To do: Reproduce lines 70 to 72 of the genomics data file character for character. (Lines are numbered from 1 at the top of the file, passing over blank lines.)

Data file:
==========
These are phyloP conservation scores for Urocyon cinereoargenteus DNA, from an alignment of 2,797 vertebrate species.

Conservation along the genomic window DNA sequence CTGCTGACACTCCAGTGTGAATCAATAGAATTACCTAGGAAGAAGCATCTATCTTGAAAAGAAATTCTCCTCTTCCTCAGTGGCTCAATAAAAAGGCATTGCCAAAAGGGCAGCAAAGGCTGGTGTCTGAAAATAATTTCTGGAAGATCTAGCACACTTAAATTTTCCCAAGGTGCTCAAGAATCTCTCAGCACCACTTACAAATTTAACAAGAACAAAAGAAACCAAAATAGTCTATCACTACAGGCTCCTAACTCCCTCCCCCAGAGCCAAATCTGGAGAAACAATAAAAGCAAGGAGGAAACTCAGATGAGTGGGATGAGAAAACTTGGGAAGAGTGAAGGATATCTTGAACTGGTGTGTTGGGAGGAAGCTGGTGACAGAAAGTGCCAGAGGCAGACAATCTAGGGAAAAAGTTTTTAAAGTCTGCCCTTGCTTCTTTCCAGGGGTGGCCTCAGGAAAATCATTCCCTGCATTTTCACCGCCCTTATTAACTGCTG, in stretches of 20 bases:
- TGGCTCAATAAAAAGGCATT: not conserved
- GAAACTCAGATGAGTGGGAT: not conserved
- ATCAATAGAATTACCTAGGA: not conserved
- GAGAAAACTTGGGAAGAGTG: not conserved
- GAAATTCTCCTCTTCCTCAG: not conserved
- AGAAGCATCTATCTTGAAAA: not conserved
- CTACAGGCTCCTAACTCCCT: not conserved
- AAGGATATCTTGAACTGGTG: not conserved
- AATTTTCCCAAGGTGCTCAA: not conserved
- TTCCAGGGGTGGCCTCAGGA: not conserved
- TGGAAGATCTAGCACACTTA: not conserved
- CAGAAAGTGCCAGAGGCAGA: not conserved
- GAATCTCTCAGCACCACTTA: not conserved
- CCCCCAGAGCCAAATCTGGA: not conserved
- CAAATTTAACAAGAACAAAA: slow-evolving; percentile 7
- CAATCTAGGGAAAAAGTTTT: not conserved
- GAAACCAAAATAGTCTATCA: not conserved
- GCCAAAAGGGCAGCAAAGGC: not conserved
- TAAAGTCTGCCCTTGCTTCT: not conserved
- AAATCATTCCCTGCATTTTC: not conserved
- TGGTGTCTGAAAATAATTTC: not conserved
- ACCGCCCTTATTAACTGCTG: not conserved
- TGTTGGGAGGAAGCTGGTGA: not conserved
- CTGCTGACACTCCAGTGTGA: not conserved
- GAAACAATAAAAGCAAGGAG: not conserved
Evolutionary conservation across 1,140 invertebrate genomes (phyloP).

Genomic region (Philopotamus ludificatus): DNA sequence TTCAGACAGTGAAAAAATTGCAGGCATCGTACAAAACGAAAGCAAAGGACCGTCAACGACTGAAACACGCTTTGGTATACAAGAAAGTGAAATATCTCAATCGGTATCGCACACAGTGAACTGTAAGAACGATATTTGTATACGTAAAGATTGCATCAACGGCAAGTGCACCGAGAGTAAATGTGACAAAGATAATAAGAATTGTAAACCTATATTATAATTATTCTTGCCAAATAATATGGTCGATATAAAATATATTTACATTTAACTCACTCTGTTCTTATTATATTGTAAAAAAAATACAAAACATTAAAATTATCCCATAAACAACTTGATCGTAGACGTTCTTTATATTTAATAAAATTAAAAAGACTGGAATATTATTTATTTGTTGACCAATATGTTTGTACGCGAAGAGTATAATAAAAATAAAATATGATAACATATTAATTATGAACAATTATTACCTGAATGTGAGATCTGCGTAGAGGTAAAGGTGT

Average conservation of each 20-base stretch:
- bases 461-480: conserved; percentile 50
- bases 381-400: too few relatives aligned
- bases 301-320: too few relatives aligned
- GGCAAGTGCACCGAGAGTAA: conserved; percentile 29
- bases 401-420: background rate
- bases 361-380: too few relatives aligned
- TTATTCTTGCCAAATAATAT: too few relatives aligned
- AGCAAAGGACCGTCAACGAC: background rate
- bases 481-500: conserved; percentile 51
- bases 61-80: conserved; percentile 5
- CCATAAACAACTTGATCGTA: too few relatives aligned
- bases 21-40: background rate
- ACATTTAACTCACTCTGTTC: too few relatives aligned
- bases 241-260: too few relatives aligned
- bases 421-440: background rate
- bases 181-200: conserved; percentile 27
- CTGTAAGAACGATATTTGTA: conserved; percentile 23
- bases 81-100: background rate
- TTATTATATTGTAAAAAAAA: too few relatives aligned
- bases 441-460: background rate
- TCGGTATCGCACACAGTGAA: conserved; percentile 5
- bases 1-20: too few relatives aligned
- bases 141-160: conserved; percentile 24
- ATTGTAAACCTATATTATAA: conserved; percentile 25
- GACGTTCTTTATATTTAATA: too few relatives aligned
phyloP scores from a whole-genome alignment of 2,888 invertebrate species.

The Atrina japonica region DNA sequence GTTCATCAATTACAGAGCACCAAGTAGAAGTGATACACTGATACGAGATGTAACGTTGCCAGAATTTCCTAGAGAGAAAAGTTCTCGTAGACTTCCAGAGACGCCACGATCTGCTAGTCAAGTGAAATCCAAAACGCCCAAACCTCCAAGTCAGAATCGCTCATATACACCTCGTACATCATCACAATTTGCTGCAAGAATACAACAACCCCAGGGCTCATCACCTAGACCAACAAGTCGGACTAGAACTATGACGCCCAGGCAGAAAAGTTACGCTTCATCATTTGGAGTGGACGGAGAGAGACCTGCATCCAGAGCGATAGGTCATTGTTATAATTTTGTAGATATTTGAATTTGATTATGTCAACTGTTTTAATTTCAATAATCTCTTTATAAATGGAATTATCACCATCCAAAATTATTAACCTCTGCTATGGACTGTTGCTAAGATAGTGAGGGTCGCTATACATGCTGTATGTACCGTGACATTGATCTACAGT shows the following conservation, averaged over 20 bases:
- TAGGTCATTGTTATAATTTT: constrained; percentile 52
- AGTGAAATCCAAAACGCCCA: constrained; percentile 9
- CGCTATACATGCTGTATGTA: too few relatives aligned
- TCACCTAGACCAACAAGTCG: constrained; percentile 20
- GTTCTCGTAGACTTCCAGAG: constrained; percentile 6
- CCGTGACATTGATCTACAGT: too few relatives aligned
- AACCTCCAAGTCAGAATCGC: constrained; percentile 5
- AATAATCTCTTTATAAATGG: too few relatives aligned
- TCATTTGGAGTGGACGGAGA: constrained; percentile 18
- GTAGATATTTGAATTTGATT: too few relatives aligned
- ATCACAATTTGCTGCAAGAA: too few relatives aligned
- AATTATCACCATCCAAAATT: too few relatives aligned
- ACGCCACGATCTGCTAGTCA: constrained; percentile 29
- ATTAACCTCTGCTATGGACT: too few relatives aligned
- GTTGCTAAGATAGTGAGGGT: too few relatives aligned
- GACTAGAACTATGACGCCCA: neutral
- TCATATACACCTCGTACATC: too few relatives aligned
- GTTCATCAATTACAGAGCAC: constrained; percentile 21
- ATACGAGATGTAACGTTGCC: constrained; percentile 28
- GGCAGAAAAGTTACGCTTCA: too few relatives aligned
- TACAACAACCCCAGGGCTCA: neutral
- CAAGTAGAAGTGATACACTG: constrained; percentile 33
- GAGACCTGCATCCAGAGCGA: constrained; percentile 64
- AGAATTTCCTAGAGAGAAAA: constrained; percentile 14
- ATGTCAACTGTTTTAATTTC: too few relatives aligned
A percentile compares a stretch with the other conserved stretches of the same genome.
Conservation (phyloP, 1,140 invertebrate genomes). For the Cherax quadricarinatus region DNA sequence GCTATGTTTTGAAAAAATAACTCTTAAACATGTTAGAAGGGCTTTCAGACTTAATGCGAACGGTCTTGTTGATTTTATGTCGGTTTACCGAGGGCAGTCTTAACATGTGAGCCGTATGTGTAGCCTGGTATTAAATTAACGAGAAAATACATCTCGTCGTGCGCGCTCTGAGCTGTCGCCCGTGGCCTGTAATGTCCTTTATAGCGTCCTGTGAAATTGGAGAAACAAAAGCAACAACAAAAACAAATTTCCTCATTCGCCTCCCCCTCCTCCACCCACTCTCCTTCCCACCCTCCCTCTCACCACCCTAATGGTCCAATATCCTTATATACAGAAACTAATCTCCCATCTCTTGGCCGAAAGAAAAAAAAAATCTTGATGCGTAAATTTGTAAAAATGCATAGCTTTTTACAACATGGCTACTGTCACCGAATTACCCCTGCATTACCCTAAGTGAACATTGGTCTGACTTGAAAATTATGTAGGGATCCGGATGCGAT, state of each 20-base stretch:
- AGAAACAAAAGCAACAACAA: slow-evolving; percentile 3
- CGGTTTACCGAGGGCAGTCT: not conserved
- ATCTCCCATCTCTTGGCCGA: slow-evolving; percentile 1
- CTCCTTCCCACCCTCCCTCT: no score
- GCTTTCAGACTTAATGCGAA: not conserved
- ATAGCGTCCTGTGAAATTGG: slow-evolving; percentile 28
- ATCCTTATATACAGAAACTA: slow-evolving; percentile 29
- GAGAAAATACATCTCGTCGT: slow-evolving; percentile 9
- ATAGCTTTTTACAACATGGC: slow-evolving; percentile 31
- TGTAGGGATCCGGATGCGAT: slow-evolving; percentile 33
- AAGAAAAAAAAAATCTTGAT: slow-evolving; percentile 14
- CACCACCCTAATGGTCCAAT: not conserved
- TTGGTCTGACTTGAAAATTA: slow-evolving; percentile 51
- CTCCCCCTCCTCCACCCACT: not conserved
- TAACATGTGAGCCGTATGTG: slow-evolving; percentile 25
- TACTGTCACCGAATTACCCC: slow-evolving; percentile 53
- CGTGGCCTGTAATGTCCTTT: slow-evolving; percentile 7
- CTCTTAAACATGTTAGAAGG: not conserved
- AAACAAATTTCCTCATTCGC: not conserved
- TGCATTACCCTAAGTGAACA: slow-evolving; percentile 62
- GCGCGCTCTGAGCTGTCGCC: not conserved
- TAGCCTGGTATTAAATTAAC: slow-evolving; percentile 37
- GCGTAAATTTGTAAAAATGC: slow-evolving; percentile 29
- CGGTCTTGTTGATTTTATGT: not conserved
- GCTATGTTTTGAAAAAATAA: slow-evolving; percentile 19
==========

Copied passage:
- ACGCCACGATCTGCTAGTCA: constrained; percentile 29
- ATTAACCTCTGCTATGGACT: too few relatives aligned
- GTTGCTAAGATAGTGAGGGT: too few relatives aligned